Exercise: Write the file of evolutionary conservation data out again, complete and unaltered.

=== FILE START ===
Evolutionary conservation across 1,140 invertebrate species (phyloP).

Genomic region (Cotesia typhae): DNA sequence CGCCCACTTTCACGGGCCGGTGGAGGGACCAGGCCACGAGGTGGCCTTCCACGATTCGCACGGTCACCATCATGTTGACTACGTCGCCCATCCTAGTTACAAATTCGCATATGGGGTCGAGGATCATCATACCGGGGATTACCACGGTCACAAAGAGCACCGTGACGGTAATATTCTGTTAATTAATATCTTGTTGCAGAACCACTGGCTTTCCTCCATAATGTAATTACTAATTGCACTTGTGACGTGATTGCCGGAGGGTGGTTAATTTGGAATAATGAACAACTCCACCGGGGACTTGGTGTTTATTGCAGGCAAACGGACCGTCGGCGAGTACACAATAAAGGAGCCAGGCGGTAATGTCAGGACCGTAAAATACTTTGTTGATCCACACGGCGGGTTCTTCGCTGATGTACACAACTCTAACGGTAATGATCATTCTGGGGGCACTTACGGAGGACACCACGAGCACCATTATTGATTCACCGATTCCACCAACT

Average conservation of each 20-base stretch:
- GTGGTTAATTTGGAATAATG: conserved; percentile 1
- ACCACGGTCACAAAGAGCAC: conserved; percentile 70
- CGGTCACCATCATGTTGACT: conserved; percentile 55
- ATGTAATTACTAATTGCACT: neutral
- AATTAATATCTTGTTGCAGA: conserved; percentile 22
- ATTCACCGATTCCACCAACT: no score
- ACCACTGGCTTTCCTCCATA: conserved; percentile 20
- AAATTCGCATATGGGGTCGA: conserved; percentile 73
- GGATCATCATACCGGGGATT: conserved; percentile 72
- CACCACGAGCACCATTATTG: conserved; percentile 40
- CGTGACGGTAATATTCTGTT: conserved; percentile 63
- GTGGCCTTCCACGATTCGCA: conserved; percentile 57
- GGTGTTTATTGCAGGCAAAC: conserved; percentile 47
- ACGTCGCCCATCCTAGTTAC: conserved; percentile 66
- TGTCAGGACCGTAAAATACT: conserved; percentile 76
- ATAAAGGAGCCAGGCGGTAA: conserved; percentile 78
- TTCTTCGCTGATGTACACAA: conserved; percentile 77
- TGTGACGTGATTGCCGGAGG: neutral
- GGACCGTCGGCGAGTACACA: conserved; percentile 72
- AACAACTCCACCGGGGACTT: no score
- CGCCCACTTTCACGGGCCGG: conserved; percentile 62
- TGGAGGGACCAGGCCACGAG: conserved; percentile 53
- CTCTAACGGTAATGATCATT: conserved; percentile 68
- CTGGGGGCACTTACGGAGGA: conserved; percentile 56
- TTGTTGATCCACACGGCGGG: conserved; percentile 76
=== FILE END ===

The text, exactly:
Evolutionary conservation across 1,140 invertebrate species (phyloP).

Genomic region (Cotesia typhae): DNA sequence CGCCCACTTTCACGGGCCGGTGGAGGGACCAGGCCACGAGGTGGCCTTCCACGATTCGCACGGTCACCATCATGTTGACTACGTCGCCCATCCTAGTTACAAATTCGCATATGGGGTCGAGGATCATCATACCGGGGATTACCACGGTCACAAAGAGCACCGTGACGGTAATATTCTGTTAATTAATATCTTGTTGCAGAACCACTGGCTTTCCTCCATAATGTAATTACTAATTGCACTTGTGACGTGATTGCCGGAGGGTGGTTAATTTGGAATAATGAACAACTCCACCGGGGACTTGGTGTTTATTGCAGGCAAACGGACCGTCGGCGAGTACACAATAAAGGAGCCAGGCGGTAATGTCAGGACCGTAAAATACTTTGTTGATCCACACGGCGGGTTCTTCGCTGATGTACACAACTCTAACGGTAATGATCATTCTGGGGGCACTTACGGAGGACACCACGAGCACCATTATTGATTCACCGATTCCACCAACT

Average conservation of each 20-base stretch:
- GTGGTTAATTTGGAATAATG: conserved; percentile 1
- ACCACGGTCACAAAGAGCAC: conserved; percentile 70
- CGGTCACCATCATGTTGACT: conserved; percentile 55
- ATGTAATTACTAATTGCACT: neutral
- AATTAATATCTTGTTGCAGA: conserved; percentile 22
- ATTCACCGATTCCACCAACT: no score
- ACCACTGGCTTTCCTCCATA: conserved; percentile 20
- AAATTCGCATATGGGGTCGA: conserved; percentile 73
- GGATCATCATACCGGGGATT: conserved; percentile 72
- CACCACGAGCACCATTATTG: conserved; percentile 40
- CGTGACGGTAATATTCTGTT: conserved; percentile 63
- GTGGCCTTCCACGATTCGCA: conserved; percentile 57
- GGTGTTTATTGCAGGCAAAC: conserved; percentile 47
- ACGTCGCCCATCCTAGTTAC: conserved; percentile 66
- TGTCAGGACCGTAAAATACT: conserved; percentile 76
- ATAAAGGAGCCAGGCGGTAA: conserved; percentile 78
- TTCTTCGCTGATGTACACAA: conserved; percentile 77
- TGTGACGTGATTGCCGGAGG: neutral
- GGACCGTCGGCGAGTACACA: conserved; percentile 72
- AACAACTCCACCGGGGACTT: no score
- CGCCCACTTTCACGGGCCGG: conserved; percentile 62
- TGGAGGGACCAGGCCACGAG: conserved; percentile 53
- CTCTAACGGTAATGATCATT: conserved; percentile 68
- CTGGGGGCACTTACGGAGGA: conserved; percentile 56
- TTGTTGATCCACACGGCGGG: conserved; percentile 76